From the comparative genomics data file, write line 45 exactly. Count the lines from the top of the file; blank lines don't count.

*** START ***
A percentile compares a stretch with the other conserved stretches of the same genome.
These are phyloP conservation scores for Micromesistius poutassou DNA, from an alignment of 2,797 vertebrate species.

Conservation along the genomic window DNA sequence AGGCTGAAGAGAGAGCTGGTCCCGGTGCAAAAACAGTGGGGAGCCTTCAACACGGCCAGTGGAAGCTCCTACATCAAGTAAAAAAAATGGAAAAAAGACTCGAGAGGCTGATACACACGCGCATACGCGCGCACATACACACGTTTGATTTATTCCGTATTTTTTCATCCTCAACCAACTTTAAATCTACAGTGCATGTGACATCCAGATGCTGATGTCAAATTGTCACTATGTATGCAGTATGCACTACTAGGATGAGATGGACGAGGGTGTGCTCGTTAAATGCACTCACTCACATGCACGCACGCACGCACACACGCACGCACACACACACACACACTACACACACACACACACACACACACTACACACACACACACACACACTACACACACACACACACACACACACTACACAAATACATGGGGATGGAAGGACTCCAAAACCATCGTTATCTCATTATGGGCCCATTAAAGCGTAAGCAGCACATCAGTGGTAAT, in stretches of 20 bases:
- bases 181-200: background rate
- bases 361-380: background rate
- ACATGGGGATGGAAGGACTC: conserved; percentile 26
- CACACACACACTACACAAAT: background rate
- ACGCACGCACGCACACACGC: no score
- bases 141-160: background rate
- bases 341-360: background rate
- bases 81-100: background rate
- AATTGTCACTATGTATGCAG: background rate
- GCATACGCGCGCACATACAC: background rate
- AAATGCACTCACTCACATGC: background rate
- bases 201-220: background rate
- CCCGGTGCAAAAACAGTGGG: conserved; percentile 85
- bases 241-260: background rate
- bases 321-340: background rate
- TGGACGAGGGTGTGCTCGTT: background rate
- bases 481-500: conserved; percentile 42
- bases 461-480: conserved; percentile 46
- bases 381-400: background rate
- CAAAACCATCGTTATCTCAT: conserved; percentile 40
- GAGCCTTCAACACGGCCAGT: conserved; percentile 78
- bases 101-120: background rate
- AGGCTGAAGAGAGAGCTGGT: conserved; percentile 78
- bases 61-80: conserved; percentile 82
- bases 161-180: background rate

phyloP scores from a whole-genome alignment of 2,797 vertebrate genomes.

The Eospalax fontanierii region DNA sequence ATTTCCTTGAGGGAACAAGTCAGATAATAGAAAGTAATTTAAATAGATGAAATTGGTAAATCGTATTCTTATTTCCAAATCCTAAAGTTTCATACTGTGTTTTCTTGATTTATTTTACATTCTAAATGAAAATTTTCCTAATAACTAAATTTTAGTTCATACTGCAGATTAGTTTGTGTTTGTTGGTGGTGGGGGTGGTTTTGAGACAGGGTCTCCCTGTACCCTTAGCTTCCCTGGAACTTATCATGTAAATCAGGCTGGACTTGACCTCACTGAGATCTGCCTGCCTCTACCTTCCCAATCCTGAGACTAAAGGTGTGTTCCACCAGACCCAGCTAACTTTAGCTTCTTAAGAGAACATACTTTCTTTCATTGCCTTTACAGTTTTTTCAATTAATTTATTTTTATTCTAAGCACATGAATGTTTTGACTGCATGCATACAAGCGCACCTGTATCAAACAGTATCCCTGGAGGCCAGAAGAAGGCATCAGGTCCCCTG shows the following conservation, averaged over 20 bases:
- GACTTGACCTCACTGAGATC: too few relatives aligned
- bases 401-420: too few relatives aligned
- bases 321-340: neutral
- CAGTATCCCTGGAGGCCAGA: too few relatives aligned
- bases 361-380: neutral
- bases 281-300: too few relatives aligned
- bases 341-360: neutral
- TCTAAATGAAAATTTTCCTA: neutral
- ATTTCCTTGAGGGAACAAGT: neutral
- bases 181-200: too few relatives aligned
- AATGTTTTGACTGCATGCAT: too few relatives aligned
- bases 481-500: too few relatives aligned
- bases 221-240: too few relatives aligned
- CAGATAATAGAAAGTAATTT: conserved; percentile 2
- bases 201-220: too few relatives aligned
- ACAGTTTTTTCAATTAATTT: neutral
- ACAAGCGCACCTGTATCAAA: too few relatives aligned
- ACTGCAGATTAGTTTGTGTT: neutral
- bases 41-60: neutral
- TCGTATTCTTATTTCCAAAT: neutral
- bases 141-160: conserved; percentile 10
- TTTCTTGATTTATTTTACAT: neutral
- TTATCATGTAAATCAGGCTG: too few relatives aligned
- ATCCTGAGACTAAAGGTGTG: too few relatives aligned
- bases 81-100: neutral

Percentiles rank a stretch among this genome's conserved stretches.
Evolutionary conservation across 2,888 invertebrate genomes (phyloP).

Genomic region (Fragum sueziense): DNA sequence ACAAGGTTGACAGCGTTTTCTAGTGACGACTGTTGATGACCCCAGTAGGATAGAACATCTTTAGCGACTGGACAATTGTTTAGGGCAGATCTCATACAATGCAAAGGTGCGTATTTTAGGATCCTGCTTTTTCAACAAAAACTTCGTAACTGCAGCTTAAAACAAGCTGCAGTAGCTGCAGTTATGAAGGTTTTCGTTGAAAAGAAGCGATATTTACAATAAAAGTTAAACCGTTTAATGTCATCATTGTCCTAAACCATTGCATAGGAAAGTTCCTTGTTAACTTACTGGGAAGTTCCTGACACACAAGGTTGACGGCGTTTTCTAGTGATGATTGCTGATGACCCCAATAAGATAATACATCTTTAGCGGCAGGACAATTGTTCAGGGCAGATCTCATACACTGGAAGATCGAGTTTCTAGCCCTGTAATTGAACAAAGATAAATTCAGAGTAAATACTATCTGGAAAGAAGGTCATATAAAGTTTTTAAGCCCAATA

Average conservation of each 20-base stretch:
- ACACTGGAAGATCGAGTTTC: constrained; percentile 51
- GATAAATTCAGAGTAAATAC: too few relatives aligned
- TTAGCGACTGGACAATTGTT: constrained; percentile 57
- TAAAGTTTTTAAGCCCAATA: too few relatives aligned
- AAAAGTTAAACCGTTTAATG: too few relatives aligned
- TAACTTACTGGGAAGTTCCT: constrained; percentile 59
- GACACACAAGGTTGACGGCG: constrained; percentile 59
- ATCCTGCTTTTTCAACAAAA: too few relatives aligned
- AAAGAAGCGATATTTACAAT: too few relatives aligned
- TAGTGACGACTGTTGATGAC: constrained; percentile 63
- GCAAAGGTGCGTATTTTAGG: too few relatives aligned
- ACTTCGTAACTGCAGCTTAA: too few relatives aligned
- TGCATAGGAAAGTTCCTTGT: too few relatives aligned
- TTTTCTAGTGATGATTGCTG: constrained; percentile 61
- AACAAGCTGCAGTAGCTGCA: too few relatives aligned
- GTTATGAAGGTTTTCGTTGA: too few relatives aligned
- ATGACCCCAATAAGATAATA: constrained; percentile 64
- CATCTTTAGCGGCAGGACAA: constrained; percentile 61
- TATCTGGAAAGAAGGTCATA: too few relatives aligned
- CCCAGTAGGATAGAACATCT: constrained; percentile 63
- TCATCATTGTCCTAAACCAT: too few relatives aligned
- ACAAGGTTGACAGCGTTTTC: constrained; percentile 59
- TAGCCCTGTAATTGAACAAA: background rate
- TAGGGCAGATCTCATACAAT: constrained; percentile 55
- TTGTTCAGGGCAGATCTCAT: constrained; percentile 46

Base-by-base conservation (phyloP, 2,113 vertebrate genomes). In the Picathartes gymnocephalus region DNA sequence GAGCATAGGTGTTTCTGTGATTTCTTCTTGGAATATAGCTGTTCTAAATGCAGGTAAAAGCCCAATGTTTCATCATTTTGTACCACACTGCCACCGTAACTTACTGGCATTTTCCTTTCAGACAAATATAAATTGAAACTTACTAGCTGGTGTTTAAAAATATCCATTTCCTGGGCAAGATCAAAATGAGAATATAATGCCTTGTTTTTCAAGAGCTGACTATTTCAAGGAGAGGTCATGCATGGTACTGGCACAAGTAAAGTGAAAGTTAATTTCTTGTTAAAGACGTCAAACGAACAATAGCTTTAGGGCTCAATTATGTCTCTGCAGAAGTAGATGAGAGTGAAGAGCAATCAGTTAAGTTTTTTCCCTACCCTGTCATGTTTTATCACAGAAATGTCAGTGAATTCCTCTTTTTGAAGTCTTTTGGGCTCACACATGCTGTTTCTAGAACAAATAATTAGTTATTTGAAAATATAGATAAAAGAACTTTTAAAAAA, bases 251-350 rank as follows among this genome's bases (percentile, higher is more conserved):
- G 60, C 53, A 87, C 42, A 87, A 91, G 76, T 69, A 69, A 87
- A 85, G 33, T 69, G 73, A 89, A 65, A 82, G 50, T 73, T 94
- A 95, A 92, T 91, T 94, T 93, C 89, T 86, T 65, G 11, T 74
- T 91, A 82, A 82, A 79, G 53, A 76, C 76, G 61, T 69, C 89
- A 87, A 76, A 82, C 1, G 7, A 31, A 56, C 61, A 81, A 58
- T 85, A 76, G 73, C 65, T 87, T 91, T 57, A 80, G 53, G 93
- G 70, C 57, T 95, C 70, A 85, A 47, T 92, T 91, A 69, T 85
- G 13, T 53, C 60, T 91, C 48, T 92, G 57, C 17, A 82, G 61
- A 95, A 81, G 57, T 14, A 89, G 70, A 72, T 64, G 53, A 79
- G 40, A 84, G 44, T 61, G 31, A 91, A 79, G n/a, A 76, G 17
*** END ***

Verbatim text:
- bases 201-220: too few relatives aligned